John considers the rough turned portion of the project which is done between centers as “Step One” in making a hollow form. He then further refined to total overall shape. At this point the final shape can be drawn on the waste block. The tenon was then cleaned up. The shoulder has to be flat or slightly undercut so that the jaws will seat firmly. The angle of the tenon and the waste block needs to be crisp and a right angle because he used straight jaws.

The piece was removed from between centers and placed on the chuck. Now to “Step Two” which is refining the outside shape but before doing this John sharpened his tool so that better final cuts could be made. At this point a slight shaking of the lathe was noted. He adjusted the anchor point on the floor of one foot of the lathe and the shaking ceased. The surface was then refined in preparation for moving the piece and the chuck to the outboard side of the headstock. He used a ceramic slip stone to create a bur on the gouge so that he could further refine the surface with a shear scrape. He then used his double ended shear scrape tool for the final surface treatment. A very light touch was used and the surface achieved with the bur of the tool.

This completed the morning session. A plastic bag was placed over the piece to keep it from drying during the lunch break.

Afternoon Session:

The hollow form turned during the morning session was moved to the outboard side of the headstock to facilitate hollowing. The rotational direction of the lathe was reversed for outboard turning. First the lip of the top of the piece was shaped (half round on the outside and flat on the inside). Then the opening was hollowed and the inside of the opening cleaned up so that no fuzz was left. This is “Step Three.” A dimple was formed in the bottom of the neck opening and a hole drilled to the desired depth of the piece, “Step Four.” The depth of the bottom was marked by tape on the drill bit. When drilling the bit was hand held in vise grips. The depth of the bottom was to about the middle of the waste block.

When using his hollowing tools (3/4 inch bar stock) the tool rest is set below center to accommodate the bar thickness. The cutting tip of the tool should be on the center. The cutter is a 3/16 inch round nosed scraper (square stock). A straight tool was used first to open up the upper areas. When the shavings build up the tool will begin to shake and may be trapped. A compressor was used to blow the shavings out. This needs to be done frequently. A bent wire can also be used to help evacuate shavings.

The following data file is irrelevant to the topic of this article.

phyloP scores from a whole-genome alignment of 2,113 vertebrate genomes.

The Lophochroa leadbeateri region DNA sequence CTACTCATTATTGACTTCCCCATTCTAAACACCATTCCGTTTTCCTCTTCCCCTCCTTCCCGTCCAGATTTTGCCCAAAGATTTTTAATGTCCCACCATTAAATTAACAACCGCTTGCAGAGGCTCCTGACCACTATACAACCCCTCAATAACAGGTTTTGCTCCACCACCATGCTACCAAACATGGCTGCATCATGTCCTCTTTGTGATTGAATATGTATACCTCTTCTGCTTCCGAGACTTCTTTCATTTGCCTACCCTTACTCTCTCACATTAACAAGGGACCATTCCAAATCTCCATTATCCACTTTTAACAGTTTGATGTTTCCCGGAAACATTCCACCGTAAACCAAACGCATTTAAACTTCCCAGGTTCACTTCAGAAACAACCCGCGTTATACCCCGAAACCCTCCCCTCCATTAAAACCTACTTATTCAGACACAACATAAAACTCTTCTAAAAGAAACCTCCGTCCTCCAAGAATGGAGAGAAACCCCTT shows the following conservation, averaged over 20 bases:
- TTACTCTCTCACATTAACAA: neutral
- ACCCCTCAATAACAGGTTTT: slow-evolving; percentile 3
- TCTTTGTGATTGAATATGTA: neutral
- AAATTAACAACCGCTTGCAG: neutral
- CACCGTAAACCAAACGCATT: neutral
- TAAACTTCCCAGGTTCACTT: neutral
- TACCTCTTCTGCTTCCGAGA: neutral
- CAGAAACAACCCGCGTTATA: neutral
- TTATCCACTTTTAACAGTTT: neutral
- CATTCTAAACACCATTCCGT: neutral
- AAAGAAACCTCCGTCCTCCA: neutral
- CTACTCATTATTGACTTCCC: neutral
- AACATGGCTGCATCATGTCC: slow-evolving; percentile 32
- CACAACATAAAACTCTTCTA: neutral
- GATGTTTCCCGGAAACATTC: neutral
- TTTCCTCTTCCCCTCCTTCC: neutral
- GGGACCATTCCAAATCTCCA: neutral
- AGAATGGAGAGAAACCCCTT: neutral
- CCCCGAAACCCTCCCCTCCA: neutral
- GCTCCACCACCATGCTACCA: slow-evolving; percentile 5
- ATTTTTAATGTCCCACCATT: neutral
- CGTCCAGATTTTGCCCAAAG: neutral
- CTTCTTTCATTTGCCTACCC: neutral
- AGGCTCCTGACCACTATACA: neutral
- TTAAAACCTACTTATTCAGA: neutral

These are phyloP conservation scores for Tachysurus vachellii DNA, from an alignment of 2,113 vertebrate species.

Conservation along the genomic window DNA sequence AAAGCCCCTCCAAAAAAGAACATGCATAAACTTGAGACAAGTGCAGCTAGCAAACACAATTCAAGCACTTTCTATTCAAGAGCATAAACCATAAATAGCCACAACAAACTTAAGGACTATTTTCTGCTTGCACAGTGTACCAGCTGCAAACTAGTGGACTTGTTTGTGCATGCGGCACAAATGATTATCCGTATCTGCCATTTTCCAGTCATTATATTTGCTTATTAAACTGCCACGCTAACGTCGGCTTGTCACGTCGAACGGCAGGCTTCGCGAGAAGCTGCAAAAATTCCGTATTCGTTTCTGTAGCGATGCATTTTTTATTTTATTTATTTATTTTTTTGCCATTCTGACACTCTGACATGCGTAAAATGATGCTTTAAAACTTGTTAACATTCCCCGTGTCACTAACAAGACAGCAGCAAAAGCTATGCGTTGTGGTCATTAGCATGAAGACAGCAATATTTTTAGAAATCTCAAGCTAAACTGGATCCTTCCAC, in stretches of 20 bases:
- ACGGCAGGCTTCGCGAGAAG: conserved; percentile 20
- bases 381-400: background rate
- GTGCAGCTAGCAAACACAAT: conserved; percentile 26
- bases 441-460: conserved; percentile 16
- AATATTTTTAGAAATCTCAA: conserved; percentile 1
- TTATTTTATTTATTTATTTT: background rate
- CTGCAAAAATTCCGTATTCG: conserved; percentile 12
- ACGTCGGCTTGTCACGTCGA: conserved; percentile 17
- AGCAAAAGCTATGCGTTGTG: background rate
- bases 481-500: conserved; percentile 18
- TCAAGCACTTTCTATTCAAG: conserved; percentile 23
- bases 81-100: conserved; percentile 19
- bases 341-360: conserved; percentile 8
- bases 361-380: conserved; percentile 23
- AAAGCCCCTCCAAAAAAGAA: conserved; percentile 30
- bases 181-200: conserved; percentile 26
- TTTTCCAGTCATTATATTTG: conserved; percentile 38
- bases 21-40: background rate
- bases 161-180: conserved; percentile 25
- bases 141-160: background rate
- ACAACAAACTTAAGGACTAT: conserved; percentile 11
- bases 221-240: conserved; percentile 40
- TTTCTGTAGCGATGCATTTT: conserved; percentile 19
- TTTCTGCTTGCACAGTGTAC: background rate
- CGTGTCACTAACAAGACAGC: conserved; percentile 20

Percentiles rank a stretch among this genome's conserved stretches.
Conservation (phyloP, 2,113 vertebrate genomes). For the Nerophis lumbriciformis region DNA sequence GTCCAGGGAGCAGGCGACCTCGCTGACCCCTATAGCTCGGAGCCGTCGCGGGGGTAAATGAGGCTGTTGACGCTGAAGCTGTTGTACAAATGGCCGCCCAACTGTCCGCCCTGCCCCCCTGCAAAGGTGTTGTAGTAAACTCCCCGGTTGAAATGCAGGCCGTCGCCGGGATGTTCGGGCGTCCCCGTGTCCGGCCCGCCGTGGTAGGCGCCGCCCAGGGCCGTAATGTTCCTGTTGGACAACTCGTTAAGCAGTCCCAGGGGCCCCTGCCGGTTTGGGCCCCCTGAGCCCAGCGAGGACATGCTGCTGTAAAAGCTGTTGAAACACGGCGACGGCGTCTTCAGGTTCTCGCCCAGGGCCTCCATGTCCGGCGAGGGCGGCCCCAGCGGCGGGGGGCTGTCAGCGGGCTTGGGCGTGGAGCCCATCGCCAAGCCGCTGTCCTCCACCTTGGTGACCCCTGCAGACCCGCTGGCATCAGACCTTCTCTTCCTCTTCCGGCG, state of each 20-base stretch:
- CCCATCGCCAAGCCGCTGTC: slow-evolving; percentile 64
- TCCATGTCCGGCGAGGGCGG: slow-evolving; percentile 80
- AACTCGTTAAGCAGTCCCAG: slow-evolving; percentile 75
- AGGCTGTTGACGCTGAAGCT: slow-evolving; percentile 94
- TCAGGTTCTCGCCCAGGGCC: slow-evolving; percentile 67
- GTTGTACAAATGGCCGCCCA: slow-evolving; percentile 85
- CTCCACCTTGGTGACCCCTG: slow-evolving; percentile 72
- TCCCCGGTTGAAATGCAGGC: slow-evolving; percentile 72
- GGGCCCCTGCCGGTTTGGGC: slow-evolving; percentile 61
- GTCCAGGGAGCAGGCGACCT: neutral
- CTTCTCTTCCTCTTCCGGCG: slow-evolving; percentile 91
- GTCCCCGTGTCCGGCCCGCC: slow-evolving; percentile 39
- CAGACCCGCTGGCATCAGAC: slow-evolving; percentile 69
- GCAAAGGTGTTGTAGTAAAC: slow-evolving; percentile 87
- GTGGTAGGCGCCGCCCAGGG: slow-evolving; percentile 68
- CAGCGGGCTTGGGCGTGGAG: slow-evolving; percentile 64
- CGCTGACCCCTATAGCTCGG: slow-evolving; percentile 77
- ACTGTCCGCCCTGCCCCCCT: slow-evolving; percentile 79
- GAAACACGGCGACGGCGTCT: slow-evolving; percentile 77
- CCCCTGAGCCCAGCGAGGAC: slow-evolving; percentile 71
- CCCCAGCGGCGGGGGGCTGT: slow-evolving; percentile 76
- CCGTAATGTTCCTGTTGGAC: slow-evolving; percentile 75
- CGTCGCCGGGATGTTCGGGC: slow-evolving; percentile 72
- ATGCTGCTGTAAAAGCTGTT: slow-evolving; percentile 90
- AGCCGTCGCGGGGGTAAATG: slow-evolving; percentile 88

Next a hooked tool was used. This tool works well because the cutting tip is on line with the shank of the tool, thus preventing torquing of the tool. John keeps the cutting tip of the tool continuously against the interior wall. This helps prevent the tool from getting trapped in the shavings. He then went back to the straight tool and went deeper into the vessel. Then again the hook tool was used. Once the vessel was rough hollowed to the final depth the hook tool could be used to clean up the interior walls.

John uses his left hand on the tool rest and on the tool to control the cutting arc of the cutter. The cutter tip should be sharpened when one starts hollowing and at least again before the finished cuts. The final wall thickness is finalized only at the upper most inner wall – nowhere else. The rest of the wall is left thicker but even as one progresses inward. One leaves a small step when one completes one level. Then one proceeds to the next level again leaving a step. One blends the lower level into the upper one. The steps let one know where to start the next deeper level. Calipers are used to measure areas that are getting down to the desired thickness. Once the wall thickness is uniform but thicker than desired the hook tool is used to finalize wall thickness to about 3/8 inch. This completed the interior of the hollow form.

The chuck was removed from the outboard and placed on the inboard spindle. The piece was removed from the chuck. A cone was placed in the jaws that the opening of the vessel would fit on. The piece was placed between the cone and the tailstock. The waste block was turned away as was the tenon. The shape of the foot or base was blended into the vessels exterior wall.

To blend the area above the waste block with the freshly turned area of the waste block the lathe speed was slowed and a shear cut was done. The small, central area where the tailstock was was removed. The bottom was made slightly concave and the piece was removed from the lathe. The central area of the base would have the nub carved off and textured. The compressor would be used to blow out free water from the vessel walls. This completed the hollow form and the demo.

Once again, John provided us with an interesting and fact filled demo that I am sure will enhance our turning ability.

Submitted by Bob Gunther